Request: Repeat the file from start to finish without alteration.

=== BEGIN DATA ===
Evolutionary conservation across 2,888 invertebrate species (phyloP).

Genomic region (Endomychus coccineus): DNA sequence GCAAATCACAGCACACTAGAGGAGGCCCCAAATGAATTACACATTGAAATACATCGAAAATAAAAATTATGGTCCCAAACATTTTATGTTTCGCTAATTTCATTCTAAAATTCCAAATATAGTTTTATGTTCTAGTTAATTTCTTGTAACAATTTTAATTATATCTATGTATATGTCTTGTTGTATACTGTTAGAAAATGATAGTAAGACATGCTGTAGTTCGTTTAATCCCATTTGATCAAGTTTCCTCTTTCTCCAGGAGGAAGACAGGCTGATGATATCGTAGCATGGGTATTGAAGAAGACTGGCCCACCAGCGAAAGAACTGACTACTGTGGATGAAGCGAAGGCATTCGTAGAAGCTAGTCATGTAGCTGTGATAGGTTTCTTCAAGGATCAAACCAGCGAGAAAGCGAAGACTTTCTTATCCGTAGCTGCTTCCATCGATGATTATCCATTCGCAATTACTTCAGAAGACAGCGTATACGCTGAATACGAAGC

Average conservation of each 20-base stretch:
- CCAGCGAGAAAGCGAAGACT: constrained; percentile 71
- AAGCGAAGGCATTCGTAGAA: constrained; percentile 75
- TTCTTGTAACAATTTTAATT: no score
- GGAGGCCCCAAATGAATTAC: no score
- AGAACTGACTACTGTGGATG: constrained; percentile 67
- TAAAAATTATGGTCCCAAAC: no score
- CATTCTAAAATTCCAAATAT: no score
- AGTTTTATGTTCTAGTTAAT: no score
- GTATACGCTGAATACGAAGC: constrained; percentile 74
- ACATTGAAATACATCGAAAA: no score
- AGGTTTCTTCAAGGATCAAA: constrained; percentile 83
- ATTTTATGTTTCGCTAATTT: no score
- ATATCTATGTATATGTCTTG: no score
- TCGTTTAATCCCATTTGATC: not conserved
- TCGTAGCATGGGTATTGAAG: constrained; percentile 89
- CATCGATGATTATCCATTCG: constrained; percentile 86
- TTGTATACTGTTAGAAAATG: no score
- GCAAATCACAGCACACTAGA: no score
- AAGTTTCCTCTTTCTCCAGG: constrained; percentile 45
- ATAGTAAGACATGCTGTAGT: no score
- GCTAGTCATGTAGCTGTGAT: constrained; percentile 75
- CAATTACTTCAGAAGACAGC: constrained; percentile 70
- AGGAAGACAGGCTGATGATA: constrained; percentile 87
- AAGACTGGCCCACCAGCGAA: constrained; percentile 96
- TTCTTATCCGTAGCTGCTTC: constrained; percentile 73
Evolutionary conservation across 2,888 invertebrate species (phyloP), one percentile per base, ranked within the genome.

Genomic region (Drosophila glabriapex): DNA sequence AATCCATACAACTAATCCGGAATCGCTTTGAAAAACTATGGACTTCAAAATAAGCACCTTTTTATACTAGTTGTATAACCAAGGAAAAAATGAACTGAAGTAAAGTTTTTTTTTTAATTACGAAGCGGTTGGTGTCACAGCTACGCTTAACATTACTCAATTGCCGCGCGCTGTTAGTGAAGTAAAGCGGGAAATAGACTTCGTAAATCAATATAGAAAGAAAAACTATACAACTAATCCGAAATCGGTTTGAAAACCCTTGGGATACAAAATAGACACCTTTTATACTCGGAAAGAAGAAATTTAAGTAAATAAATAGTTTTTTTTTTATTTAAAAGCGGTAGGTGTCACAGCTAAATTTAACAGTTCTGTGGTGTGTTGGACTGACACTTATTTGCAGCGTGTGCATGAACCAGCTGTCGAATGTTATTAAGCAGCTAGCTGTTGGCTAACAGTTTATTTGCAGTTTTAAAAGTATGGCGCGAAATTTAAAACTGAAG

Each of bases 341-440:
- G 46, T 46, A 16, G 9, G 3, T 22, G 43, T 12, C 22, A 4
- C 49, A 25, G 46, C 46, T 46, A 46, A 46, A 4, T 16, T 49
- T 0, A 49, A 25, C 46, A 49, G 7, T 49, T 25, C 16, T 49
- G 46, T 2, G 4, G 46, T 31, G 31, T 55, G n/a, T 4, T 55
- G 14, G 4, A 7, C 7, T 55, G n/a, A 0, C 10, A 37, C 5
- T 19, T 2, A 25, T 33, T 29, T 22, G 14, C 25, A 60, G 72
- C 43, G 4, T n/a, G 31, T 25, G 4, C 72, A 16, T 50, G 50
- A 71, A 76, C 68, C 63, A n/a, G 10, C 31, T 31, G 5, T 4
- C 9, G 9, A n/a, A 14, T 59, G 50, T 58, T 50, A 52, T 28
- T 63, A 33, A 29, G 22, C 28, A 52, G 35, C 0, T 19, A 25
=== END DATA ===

Evolutionary conservation across 2,888 invertebrate species (phyloP).

Genomic region (Endomychus coccineus): DNA sequence GCAAATCACAGCACACTAGAGGAGGCCCCAAATGAATTACACATTGAAATACATCGAAAATAAAAATTATGGTCCCAAACATTTTATGTTTCGCTAATTTCATTCTAAAATTCCAAATATAGTTTTATGTTCTAGTTAATTTCTTGTAACAATTTTAATTATATCTATGTATATGTCTTGTTGTATACTGTTAGAAAATGATAGTAAGACATGCTGTAGTTCGTTTAATCCCATTTGATCAAGTTTCCTCTTTCTCCAGGAGGAAGACAGGCTGATGATATCGTAGCATGGGTATTGAAGAAGACTGGCCCACCAGCGAAAGAACTGACTACTGTGGATGAAGCGAAGGCATTCGTAGAAGCTAGTCATGTAGCTGTGATAGGTTTCTTCAAGGATCAAACCAGCGAGAAAGCGAAGACTTTCTTATCCGTAGCTGCTTCCATCGATGATTATCCATTCGCAATTACTTCAGAAGACAGCGTATACGCTGAATACGAAGC

Average conservation of each 20-base stretch:
- CCAGCGAGAAAGCGAAGACT: constrained; percentile 71
- AAGCGAAGGCATTCGTAGAA: constrained; percentile 75
- TTCTTGTAACAATTTTAATT: no score
- GGAGGCCCCAAATGAATTAC: no score
- AGAACTGACTACTGTGGATG: constrained; percentile 67
- TAAAAATTATGGTCCCAAAC: no score
- CATTCTAAAATTCCAAATAT: no score
- AGTTTTATGTTCTAGTTAAT: no score
- GTATACGCTGAATACGAAGC: constrained; percentile 74
- ACATTGAAATACATCGAAAA: no score
- AGGTTTCTTCAAGGATCAAA: constrained; percentile 83
- ATTTTATGTTTCGCTAATTT: no score
- ATATCTATGTATATGTCTTG: no score
- TCGTTTAATCCCATTTGATC: not conserved
- TCGTAGCATGGGTATTGAAG: constrained; percentile 89
- CATCGATGATTATCCATTCG: constrained; percentile 86
- TTGTATACTGTTAGAAAATG: no score
- GCAAATCACAGCACACTAGA: no score
- AAGTTTCCTCTTTCTCCAGG: constrained; percentile 45
- ATAGTAAGACATGCTGTAGT: no score
- GCTAGTCATGTAGCTGTGAT: constrained; percentile 75
- CAATTACTTCAGAAGACAGC: constrained; percentile 70
- AGGAAGACAGGCTGATGATA: constrained; percentile 87
- AAGACTGGCCCACCAGCGAA: constrained; percentile 96
- TTCTTATCCGTAGCTGCTTC: constrained; percentile 73
Evolutionary conservation across 2,888 invertebrate species (phyloP), one percentile per base, ranked within the genome.

Genomic region (Drosophila glabriapex): DNA sequence AATCCATACAACTAATCCGGAATCGCTTTGAAAAACTATGGACTTCAAAATAAGCACCTTTTTATACTAGTTGTATAACCAAGGAAAAAATGAACTGAAGTAAAGTTTTTTTTTTAATTACGAAGCGGTTGGTGTCACAGCTACGCTTAACATTACTCAATTGCCGCGCGCTGTTAGTGAAGTAAAGCGGGAAATAGACTTCGTAAATCAATATAGAAAGAAAAACTATACAACTAATCCGAAATCGGTTTGAAAACCCTTGGGATACAAAATAGACACCTTTTATACTCGGAAAGAAGAAATTTAAGTAAATAAATAGTTTTTTTTTTATTTAAAAGCGGTAGGTGTCACAGCTAAATTTAACAGTTCTGTGGTGTGTTGGACTGACACTTATTTGCAGCGTGTGCATGAACCAGCTGTCGAATGTTATTAAGCAGCTAGCTGTTGGCTAACAGTTTATTTGCAGTTTTAAAAGTATGGCGCGAAATTTAAAACTGAAG

Each of bases 341-440:
- G 46, T 46, A 16, G 9, G 3, T 22, G 43, T 12, C 22, A 4
- C 49, A 25, G 46, C 46, T 46, A 46, A 46, A 4, T 16, T 49
- T 0, A 49, A 25, C 46, A 49, G 7, T 49, T 25, C 16, T 49
- G 46, T 2, G 4, G 46, T 31, G 31, T 55, G n/a, T 4, T 55
- G 14, G 4, A 7, C 7, T 55, G n/a, A 0, C 10, A 37, C 5
- T 19, T 2, A 25, T 33, T 29, T 22, G 14, C 25, A 60, G 72
- C 43, G 4, T n/a, G 31, T 25, G 4, C 72, A 16, T 50, G 50
- A 71, A 76, C 68, C 63, A n/a, G 10, C 31, T 31, G 5, T 4
- C 9, G 9, A n/a, A 14, T 59, G 50, T 58, T 50, A 52, T 28
- T 63, A 33, A 29, G 22, C 28, A 52, G 35, C 0, T 19, A 25